In case you missed it, Fit the First
, which explains a lot of the background to this post, is here
(though I've had to screen some of the comments because they were spoilery -- wonderful, but spoilery).
Anyway, just to confirm to the world my complete and utter stupidity, I'd like to announce that after ten years of living in denial for absolutely no good or sensible reason, I have finally broken down and admitted to myself that Knife
is fundamentally a Young Adult novel. I didn't write it with that intention in mind, and for a very long time I resented and resisted all the suggestions made to me that it was or might be better marketed as a juvenile, but now I've been given a very good practical reason to reconsider that view, and once I stopped struggling the whole thing suddenly made a lot more sense.
The good practical reason? A couple of days ago, after I wrote the previous LJ post, I received an e-mail from a Real Live Editor at a major children's and YA publishing house, saying she was impressed by the first reader's report I quoted and liked what she'd seen of the sample chapters, and if I didn't mind the idea of having the book promoted as YA instead of adult fiction, would I like to send her the rest of the manuscript?
So after I finished running around the house pulling at my hair and squealing (hubby and the kids were pretty confused, I can tell you), I sat down and started thinking about what I would need to do to get the manuscript whipped into shape for the YA market. And what did I conclude?
Not a whole lot.
Ten years ago, when I first wrote the novel, things might have been different in the YA market -- or maybe they weren't really that different, I just imagined that they were. But it seemed to me then that the themes and concepts in the book were too adult for a younger readership. Now, however, I realize that it's really quite the opposite -- the book's central concerns and themes are in fact the typical preoccupations of adolescence. Feeling like an outsider, wondering who you are and what to make of yourself; sexual awakening, first love, questions of gender identity; questioning authority, choosing between tradition and conviction -- it's basically your classic coming of age novel.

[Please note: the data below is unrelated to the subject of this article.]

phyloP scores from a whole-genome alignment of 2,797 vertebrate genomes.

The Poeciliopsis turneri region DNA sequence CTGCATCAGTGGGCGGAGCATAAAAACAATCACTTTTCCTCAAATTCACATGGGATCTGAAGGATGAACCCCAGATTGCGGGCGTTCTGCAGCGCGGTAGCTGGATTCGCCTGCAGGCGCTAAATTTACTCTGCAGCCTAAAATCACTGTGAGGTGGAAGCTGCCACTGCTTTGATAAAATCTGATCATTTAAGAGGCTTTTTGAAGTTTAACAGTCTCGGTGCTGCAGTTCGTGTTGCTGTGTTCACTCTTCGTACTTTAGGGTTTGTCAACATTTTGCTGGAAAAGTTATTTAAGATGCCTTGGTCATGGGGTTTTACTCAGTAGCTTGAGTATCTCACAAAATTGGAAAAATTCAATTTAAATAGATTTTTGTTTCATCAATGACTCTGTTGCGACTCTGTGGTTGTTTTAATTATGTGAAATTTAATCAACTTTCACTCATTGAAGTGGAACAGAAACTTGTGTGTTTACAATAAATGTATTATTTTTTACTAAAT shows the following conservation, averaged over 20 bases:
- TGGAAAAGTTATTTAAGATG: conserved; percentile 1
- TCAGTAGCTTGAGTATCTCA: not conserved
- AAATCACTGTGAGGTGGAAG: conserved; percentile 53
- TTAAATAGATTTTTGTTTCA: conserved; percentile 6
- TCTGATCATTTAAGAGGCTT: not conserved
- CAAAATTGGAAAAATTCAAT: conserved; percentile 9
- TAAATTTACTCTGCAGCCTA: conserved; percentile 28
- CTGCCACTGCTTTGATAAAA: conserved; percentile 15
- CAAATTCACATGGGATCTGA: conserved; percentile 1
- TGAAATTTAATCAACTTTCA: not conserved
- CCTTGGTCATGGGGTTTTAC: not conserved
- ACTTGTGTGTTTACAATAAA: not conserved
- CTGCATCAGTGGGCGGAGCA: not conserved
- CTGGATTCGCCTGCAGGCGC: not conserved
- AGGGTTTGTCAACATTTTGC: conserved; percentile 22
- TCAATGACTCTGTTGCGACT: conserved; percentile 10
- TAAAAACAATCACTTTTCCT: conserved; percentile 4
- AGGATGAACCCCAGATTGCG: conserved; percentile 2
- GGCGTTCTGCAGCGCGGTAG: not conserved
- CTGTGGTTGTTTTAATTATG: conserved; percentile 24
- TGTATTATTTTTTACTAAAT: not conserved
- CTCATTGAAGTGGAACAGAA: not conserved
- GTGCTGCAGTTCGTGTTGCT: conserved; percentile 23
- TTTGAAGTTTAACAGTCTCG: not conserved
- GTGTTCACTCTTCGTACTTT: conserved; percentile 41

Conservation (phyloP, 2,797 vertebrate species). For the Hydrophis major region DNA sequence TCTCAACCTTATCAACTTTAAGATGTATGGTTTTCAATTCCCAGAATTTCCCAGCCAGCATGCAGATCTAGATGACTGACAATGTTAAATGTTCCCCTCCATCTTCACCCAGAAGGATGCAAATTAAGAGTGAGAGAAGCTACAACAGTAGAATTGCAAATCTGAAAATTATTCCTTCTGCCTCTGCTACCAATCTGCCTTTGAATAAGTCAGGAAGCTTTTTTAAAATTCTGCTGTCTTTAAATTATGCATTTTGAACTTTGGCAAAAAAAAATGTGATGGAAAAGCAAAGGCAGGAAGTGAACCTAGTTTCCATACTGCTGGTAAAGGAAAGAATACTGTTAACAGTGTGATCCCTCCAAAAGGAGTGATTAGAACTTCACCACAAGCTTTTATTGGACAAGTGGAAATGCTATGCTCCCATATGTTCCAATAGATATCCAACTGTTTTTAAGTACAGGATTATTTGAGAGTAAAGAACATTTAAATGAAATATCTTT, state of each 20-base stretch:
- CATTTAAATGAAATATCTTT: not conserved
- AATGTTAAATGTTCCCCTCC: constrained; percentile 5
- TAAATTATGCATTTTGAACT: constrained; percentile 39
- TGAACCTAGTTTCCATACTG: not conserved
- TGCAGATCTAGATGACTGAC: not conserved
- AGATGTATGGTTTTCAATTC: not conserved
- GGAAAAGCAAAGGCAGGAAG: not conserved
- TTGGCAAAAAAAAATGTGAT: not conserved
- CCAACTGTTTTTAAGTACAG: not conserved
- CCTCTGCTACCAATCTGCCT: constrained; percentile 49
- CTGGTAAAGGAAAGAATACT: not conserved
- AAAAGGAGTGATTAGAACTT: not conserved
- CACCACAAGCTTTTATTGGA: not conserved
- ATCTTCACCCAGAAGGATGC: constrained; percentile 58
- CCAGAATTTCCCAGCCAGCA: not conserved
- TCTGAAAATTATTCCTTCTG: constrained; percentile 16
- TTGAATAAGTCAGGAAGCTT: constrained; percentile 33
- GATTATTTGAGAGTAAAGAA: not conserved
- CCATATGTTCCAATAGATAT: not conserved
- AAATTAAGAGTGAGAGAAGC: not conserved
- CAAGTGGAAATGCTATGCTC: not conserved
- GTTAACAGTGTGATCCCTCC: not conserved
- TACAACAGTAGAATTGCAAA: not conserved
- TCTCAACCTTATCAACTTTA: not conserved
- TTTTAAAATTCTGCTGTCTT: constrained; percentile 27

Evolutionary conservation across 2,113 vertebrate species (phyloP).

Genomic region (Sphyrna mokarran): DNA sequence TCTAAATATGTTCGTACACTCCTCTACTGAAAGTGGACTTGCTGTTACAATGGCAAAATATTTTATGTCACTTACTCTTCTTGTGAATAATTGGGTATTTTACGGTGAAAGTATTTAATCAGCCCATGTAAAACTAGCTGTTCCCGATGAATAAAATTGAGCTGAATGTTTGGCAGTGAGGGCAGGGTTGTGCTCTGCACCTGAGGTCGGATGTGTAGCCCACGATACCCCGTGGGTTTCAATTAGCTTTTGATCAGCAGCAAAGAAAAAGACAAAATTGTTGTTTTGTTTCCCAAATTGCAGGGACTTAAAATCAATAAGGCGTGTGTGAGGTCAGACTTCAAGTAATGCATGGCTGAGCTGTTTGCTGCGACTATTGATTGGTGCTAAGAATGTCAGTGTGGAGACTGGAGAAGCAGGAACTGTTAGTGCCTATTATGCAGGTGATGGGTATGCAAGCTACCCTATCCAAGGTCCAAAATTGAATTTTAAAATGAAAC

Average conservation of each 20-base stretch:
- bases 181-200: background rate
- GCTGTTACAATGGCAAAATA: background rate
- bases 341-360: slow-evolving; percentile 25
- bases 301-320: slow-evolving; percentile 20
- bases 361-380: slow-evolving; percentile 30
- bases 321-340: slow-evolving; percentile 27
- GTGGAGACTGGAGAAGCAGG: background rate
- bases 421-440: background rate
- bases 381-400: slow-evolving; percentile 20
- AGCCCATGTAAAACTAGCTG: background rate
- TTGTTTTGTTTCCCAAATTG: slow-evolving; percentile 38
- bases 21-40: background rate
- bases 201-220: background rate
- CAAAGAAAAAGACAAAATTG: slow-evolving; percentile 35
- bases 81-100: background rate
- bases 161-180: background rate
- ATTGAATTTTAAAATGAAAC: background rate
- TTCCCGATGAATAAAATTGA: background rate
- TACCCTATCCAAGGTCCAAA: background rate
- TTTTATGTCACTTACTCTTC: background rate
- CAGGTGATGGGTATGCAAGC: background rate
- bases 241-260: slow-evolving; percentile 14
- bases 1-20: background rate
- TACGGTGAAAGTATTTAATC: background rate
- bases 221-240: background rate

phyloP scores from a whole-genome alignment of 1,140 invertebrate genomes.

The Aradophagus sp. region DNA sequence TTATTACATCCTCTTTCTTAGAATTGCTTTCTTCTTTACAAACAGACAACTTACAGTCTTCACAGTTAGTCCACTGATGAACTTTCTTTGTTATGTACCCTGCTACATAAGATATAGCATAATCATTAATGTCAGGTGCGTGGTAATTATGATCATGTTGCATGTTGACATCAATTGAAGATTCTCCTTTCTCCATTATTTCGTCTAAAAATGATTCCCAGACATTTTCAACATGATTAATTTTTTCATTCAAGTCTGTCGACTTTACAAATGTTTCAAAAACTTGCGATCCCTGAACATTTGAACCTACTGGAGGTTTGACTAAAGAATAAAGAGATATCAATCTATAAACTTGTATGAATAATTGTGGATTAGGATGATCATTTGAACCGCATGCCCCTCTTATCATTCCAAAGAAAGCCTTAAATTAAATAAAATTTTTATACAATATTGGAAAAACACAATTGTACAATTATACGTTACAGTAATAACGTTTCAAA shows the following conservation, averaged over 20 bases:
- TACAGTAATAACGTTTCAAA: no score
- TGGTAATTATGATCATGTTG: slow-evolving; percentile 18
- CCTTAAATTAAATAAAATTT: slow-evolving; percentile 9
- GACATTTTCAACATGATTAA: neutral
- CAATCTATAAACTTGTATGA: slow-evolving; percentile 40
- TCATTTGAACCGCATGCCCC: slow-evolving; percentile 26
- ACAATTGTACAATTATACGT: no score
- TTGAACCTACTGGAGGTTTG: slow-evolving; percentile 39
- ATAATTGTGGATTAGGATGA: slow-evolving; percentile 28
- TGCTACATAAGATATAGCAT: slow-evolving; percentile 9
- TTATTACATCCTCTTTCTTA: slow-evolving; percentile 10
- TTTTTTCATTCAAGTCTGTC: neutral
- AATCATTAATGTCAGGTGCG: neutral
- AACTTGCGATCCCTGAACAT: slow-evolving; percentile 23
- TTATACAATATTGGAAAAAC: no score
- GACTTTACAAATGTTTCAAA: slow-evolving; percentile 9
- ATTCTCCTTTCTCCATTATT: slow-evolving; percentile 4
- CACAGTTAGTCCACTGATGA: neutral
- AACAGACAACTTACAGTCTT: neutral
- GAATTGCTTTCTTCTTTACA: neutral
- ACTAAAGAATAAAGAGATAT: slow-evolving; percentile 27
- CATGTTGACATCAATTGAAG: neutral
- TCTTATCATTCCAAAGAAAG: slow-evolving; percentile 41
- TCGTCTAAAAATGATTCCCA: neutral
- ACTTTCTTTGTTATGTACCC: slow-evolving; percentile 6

Which is not to say that there aren't novels dealing with the above-mentioned themes which are decisively adult in nature, but when your book is about faeries and the approach is fairly straightforward, plus nearly everybody who's read the book has used the phrase "reads like YA fiction" at least once, it's kind of a no-brainer.
Anyway, the upshot of all this is that I am currently at work cleaning up messy bits of prose, over-wordiness and florid phrasing and such left over from ten years ago when I first wrote the book, and getting it ready to submit to the aforementioned major YA publisher. It's not a sure thing, of course -- nothing is -- but it's a fantastic opportunity, and at the very least, an encouragement.
I hope to have the book ready to mail out within the month. Here's hoping!
P.S. With her usual thoughtfulness and speed, friede
has kindly created some fan art
based on the chapters I posted in the previous message. Go look!